Phosphodiesterase-5 inhibitor sildenafil preconditions adult cardiac myocytes against necrosis and apoptosis. Essential role of nitric oxide signaling.

•  Das A ,

•  Xi L ,

•  Kukreja RC .

Division of Cardiology, Department of Internal Medicine, Virginia Commonwealth University Medical Center , Richmond , Virginia 23298-0281 , USA .

We investigated the effect of sildenafil in protection against necrosis or apoptosis in cardiomyocytes. Adult mouse ventricular myocytes were treated with sildenafil (1 or 10 microM) for 1 h before 40 min of simulated ischemia (SI). Necrosis was determined by trypan blue exclusion and lactate dehydrogenase release following SI alone or plus 1 or 18 h of reoxygenation (RO). Apoptosis was assessed by terminal deoxynucleotidyl transferase-mediated nick end labeling assay and mitochondrial membrane potential measured using a fluorescent probe 5,5',6,6'-tetrachloro-1,1',3,3'-tetraethylbenzimidazolyl-carbocyanine iodide (JC-1). Sildenafil reduced necrosis as indicated by decrease in trypan blue-positive myocytes and leakage of lactate dehydrogenase compared with untreated cells after either SI or SI-RO. The number of terminal deoxynucleotidyl transferase-mediated nick end labeling-positive myocytes or loss of JC-1 fluorescence following SI and 18 h of RO was attenuated in the sildenafil-treated group with concomitant inhibition of caspase 3 activity. An early increase in Bcl-2 to Bax ratio with sildenafil treatment was also observed in myocytes after SI-RO. The increase of Bcl-2 expression by sildenafil was inhibited by nitric-oxide synthase (NOS) inhibitor, L-nitro-amino-methyl-ester. The drug also enhanced mRNA and protein content of inducible NOS (iNOS) and endothelial NOS (eNOS) in the myocytes. Sildenafil-induced protection against necrosis and apoptosis was absent in the myocytes derived from iNOS knock-out mice and was attenuated in eNOS knock-out myocytes. The up-regulation of Bcl-2 expression by sildenafil was also absent in iNOS-deficient myocytes. Reverse transcription-PCR, Western blots, and immunohistochemical assay confirmed the expression of phosphodiesterase-5 in mouse cardiomyocytes. These data provide strong evidence for a direct protective effect of sildenafil against necrosis and apoptosis through NO signaling pathway. The results may have possible therapeutic potential in preventing myocyte cell death following ischemia/reperfusion.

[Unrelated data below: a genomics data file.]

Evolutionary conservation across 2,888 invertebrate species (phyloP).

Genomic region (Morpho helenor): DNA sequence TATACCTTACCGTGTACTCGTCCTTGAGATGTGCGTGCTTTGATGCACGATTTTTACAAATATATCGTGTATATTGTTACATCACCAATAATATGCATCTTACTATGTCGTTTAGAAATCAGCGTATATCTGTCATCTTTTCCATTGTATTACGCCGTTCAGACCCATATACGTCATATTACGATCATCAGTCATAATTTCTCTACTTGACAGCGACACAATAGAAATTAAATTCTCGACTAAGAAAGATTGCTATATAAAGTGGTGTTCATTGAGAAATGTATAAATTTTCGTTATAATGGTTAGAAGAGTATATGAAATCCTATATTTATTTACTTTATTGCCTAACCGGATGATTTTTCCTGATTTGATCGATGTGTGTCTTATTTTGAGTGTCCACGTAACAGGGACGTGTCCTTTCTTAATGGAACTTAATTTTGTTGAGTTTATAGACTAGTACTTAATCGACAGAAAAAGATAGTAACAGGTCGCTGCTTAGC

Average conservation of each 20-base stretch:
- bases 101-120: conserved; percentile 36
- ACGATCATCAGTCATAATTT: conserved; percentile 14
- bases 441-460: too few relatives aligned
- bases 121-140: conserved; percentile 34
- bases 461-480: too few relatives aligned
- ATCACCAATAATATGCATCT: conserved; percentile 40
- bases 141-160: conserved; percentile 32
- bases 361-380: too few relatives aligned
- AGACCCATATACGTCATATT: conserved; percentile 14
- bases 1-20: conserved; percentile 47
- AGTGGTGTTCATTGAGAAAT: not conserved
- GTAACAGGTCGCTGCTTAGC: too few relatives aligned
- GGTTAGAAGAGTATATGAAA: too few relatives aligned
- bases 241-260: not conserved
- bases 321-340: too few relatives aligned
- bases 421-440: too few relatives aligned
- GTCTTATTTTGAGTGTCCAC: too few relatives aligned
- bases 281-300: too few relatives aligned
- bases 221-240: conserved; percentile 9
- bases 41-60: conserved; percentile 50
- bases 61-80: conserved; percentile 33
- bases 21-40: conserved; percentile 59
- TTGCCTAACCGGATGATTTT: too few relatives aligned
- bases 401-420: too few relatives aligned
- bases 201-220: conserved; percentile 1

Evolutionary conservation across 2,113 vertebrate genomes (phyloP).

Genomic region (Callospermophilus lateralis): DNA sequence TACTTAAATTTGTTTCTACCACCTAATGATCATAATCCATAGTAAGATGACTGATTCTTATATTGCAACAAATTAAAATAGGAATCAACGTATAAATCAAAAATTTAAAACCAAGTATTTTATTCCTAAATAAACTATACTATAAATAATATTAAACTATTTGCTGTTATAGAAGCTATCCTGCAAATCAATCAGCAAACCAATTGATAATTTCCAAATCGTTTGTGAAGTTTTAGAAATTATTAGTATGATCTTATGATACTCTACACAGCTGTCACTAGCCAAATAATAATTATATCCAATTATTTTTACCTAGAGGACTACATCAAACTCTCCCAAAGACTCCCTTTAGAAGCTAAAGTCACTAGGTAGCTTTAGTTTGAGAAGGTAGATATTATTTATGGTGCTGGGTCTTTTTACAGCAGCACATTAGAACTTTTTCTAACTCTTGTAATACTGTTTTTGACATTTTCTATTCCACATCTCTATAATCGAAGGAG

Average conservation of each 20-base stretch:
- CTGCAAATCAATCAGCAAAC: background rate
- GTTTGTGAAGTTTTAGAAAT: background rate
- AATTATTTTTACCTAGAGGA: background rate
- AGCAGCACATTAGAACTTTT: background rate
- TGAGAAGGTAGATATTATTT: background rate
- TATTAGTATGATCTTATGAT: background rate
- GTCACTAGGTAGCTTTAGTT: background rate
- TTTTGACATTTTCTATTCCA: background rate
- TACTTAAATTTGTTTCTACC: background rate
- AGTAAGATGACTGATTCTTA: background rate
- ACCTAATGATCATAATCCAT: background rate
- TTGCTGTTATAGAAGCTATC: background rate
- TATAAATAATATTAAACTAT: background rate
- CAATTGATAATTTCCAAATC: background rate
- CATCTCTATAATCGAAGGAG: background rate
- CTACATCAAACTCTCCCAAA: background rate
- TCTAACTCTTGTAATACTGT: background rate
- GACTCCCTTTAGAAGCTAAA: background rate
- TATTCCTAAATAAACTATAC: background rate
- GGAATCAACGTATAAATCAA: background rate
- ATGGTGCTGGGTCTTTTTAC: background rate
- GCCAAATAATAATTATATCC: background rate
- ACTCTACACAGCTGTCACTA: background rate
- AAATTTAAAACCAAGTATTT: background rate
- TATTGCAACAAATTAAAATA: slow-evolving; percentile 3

PMID: 15668244 [PubMed - indexed for MEDLINE]

 

[iii] Circulation. 2005 Apr 5;111(13):1601-10. Phosphodiesterase-5 inhibition with sildenafil attenuates cardiomyocyte apoptosis and left ventricular dysfunction in a chronic model of doxorubicin cardiotoxicity.

 

* Fisher PW,